The Miami Dolphins begin training camp on July 24, with the main questions for this squad being how quickly the offense can adapt to new offensive coordinator Bill Lazor’s system and how effective the re-tooled offensive line will be in keeping quarterback Ryan Tannehill on his feet. However, there are also some position battles to sort out on both sides of the ball.
Here are four of the biggest ones:
From left: Brandon Gibson, Rishard Matthews and Jarvis Landry.
Brandon Gibson vs. Rishard Matthews vs. Jarvis Landry
Gibson was brought in prior to last season to complement outside guys Mike Wallace and Brian Hartline, but the former Ram tore his patellar tendon in Week 8. Before his year ended, Gibson caught 30 balls for 326 yards and three touchdowns. He was also targeted more than eight times in four of the six full games he played in, showing that it didn’t take long for him and Ryan Tannehill to build a solid rapport together.
When Matthews stepped in, he had a monster 11-catch, 120-yard, two-touchdown outing against the Bucs in Week 10 but didn’t do a whole lot apart from that, disappearing in certain games. Now, with the addition of Landry via the draft and the rumors that he isn’t one of head coach Joe Philbin’s favorite players, Matthews knows he’ll have to step his game up come training camp if he’s to remain the backup slot guy. Meanwhile, Gibson didn’t worth at 100 percent during OTAs and minicamp, which was likely just a precautionary measure. If he can prove he’s over his injury and ready to re-kindle his connection with Tannehill, then the job is undoubtedly his to lose.
STARTING RUNNING BACK
Lamar Miller (left) and Knowshon Moreno (right).
Lamar Miller vs. Knowshon Moreno
When the Dolphins signed Moreno back in late March, everyone expected him to give Miller some stiff competition for the starting job, if not take it altogether. Not so fast. Literally. Moreno came into camp noticeably out of shape, and now after undergoing a scope on his left knee last month, he may well miss the start of training camp. That will give Miller a head start on working on Lazor’s offense in pads and will leave Moreno scrambling to get back into shape in order to try and prove the $5 million spent on him was worth it. Sure, Miller’s speed advantage likely gives him a natural edge over Moreno in what we’ve seen of Lazor’s offense so far, but Moreno proved last year in Denver’s pass-heavy system that he can still contribute when called upon.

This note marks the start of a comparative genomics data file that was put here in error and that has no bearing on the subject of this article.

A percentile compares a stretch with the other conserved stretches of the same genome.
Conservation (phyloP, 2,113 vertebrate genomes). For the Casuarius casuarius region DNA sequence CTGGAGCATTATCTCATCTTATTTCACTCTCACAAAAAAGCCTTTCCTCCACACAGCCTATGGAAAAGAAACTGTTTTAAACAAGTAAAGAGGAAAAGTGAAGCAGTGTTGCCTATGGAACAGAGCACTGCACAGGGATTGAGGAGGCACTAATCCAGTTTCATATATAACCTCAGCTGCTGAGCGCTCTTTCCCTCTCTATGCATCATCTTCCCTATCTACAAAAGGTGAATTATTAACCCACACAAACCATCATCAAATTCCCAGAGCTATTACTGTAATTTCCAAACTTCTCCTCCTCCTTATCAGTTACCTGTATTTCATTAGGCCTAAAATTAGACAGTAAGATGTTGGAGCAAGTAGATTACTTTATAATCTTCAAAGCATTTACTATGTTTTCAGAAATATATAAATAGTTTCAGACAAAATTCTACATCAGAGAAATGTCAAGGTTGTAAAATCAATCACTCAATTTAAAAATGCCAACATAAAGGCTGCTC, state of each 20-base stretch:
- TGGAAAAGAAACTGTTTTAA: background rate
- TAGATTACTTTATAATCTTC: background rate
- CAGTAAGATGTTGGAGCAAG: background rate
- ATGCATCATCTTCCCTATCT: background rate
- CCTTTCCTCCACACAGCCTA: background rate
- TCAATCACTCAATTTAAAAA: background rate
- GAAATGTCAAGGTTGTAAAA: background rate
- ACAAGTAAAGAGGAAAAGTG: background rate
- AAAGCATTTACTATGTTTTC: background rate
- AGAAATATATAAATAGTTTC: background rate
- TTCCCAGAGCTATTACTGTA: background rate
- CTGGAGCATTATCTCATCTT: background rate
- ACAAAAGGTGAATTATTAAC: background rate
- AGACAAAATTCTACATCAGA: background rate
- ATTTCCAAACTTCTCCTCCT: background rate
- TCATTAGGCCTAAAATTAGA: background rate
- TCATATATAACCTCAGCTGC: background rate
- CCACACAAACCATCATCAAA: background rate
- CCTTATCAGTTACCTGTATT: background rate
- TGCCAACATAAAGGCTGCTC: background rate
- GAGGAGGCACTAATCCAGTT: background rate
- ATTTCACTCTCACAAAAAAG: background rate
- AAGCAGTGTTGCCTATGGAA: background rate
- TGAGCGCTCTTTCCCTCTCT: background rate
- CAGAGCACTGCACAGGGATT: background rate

Miller is likely to open the year as the top guy, with Moreno getting 6-10 carries a game, but that could change if Miller struggles like he did last year, no matter if it’s his fault or the offensive line’s this time.
From left: Nate Garner, Sam Brenner, Shelley Smith and Tyler Larsen.
Nate Garner vs. Sam Brenner vs. Shelley Smith vs. Tyler Larsen
This position wasn’t going to be any kind of a battle until Pro Bowl starter Mike Pouncey had hip surgery last month. Apparently his hip was feeling OK at his birthday party this past weekend, as Pouncey and his brother Maurkice are accused of partaking in some shenanigans at a night club. At least he won’t face any kind of suspension from the bullying scandal and could only miss the first month of the season if he heals quickly.
To patch the hole at center that Pouncey’s absence creates, the Dolphins have a few different choices. Garner started three games at center last season when Pouncey missed time with gall bladder issues and is likely the favorite to take the opening snaps once camp opens. Brenner, who started four games on the line in 2013, is a younger option than Garner.
An offseason addition, Smith can reportedly play both center and guard. He doesn’t have much starting experience in his three-year NFL career, however, having only started eight games while in Houston and St. Louis. Larsen, a rookie free agent, is an intriguing proposition, as the Utah State product is the only healthy true center on the roster. If he impresses when the pads come on, watch out.
From left: Jamar Taylor, Cortland Finnegan and Will Davis.
Jamar Taylor vs. Cortland Finnegan vs. Will Davis
Finnegan is a name, there’s no doubt about that, but he’s also 30, known for a moment of madness now and again, and is coming off the worst season of his career, one that was riddled with injuries. Management clearly doesn’t want a guy with a contract like Finnegan’s on the sideline much, so he’ll likely be opposite Brent Grimes to open camp.
He better perform though, as Taylor impressed many in OTAs and mini camp, including Philbin, who went out of his way to praise the second-year corner in post-practice press conferences. His rookie season was marred by sports hernia and abductor injuries, but if Taylor stays healthy and continues to impress he could see more of the field this season than just on nickel packages. Davis, another sophomore, also has a chance to move up the depth chart after playing in just five 2013 contests.